Taylor, Charles Edward

Charles Edward Taylor, Progressive reform mayor of Little Rock (Pulaski County) from 1911 to 1919, brought a new sense of responsibility to city government and directed a wide range of reforms that transformed Little Rock from a nineteenth-century river town into a twentieth-century modern municipality. Charles Taylor was born on September 15, 1868, in Austin, Mississippi, the son of William Arbuckle and Mary Perkins Taylor. During the mid-1870s, the Taylors moved to eastern Arkansas, where W. A. Taylor died. The family then moved to Little Rock when Charles was around twelve. After attending Scott Street High School and taking a bookkeeping course at a local business school, Taylor went to work to help support his mother and sister. He clerked …

Taylor, Chester William

Chester William Taylor was a Democratic member of the U.S. House of Representatives. He represented the Sixth District of Arkansas in the Sixty-Seventh Congress, serving from 1921 to 1923. Chester W. Taylor was born in Verona, Mississippi, on July 16, 1883, to Samuel Mitchell Taylor and Mary Bell Taylor. The family moved to Pine Bluff (Jefferson County) in 1887, and Taylor received his early education in the public schools. Upon graduation from high school, he studied law at Georgetown University in Washington DC. Returning to Arkansas after completing his legal studies, he worked in the wholesale lumber business for a number of years. From there, he embarked on a career in state government, serving as deputy state auditor from 1908 …

Taylor, George Edwin

George Edwin Taylor was a native of Arkansas and the first African-American standard-bearer of a national political party to run for the office of president of the United States. George Edwin Taylor was born in Little Rock (Pulaski County) on August 4, 1857, to Bryant (Nathan) Taylor, a slave, and Amanda Hines, a “free Negro” woman; he had eleven siblings, none of whom are known by name. Nothing is known about his parents, except Amanda Hines was forced to leave Arkansas in 1859 in compliance with the state’s Free Negro Expulsion Act, signed into law on February 12, 1859. She fled with infant Taylor to Alton, Illinois, a major center of the Underground Railroad. Little is known about Taylor’s time …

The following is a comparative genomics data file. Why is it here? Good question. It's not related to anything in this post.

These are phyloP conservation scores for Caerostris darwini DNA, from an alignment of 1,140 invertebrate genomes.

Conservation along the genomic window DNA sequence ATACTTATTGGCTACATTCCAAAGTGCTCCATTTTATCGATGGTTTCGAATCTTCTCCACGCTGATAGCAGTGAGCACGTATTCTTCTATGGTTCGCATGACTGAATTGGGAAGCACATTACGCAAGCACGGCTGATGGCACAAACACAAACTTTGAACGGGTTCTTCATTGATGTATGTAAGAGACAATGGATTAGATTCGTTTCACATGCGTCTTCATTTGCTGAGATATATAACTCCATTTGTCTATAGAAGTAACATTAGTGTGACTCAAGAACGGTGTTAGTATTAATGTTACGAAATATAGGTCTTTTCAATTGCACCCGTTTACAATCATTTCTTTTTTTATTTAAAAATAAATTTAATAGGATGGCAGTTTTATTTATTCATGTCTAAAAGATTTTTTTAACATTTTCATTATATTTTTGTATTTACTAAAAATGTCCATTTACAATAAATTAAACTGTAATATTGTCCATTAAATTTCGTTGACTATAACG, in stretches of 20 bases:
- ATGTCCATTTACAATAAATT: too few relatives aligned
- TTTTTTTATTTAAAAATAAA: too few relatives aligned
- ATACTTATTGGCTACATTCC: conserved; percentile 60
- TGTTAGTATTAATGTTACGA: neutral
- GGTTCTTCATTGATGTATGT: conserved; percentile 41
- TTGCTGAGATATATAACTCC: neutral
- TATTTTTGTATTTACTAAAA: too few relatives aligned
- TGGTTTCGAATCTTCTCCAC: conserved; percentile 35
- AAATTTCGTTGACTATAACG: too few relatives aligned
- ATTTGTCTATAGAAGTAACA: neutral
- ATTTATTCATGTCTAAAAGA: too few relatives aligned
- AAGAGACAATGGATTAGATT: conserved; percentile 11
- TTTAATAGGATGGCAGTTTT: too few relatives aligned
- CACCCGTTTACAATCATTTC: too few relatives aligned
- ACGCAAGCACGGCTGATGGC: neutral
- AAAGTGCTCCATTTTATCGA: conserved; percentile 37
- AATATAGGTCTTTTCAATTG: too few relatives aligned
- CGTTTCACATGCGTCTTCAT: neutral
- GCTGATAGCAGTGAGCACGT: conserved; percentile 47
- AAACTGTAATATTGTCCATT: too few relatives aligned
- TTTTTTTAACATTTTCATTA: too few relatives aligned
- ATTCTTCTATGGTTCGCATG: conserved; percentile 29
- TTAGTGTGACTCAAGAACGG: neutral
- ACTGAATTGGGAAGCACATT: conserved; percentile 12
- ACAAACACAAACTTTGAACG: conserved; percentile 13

Taylor, Jermain

aka: Lecester Jermain Taylor
Lecester Jermain “Bad Intentions” Taylor began boxing at the age of thirteen and has risen through the amateur and professional ranks to become one of the best boxers in the sport today. He won a bronze medal for boxing in the 2000 Olympics and became the undisputed middleweight champion in 2005, holding that title for two years and then regaining it in 2014, only to be stripped of it the following year. Jermain Taylor was born on August 11, 1978, in Little Rock (Pulaski County). Taylor’s father abandoned the family when Taylor was five years old, leaving his mother, Carlois, with Taylor and his three younger sisters. Taylor’s mother had to work long hours to support the family, leaving him to …

Taylor, Johnnie Harrison

Johnnie Harrison Taylor was a popular gospel and rhythm and blues singer, known as the “Philosopher of Soul,” whose recording career spanned forty-six years. His single, “Disco Lady,” was the first single ever to be certified platinum. He was added to the Arkansas Black Hall of Fame in 1999. Johnnie Taylor was born in Crawfordsville (Crittenden County) on May 5, 1934. The official date of his birth was not revealed until after his death; he had long claimed to be four years younger. The youngest of three siblings, he was raised by his grandmother in West Memphis (Crittenden County). She was religious and made sure he attended church regularly. He made his church singing debut at age six, and inspired …

Taylor, Marion

Marion Taylor Jr. was the first African-American officer in the Arkansas State Police, serving as a public service spokesman and an instructor at the state police academy. Marion Taylor Jr. was born on January 18, 1940, in Dermott (Chicot County) to Marion Taylor Sr. and Bessie White Taylor. His father supported the family with employment at Missouri Pacific Hospital and Our Lady of Nazareth Nursing Home, and the family attended St. Bartholomew Catholic Church in Little Rock (Pulaski County). A 1957 graduate of Horace Mann High School, Taylor earned a bachelor’s degree in political science at Arkansas Baptist College in Little Rock and an MS in education at what is now Ouachita Baptist University in Arkadelphia (Clark County). Taylor served …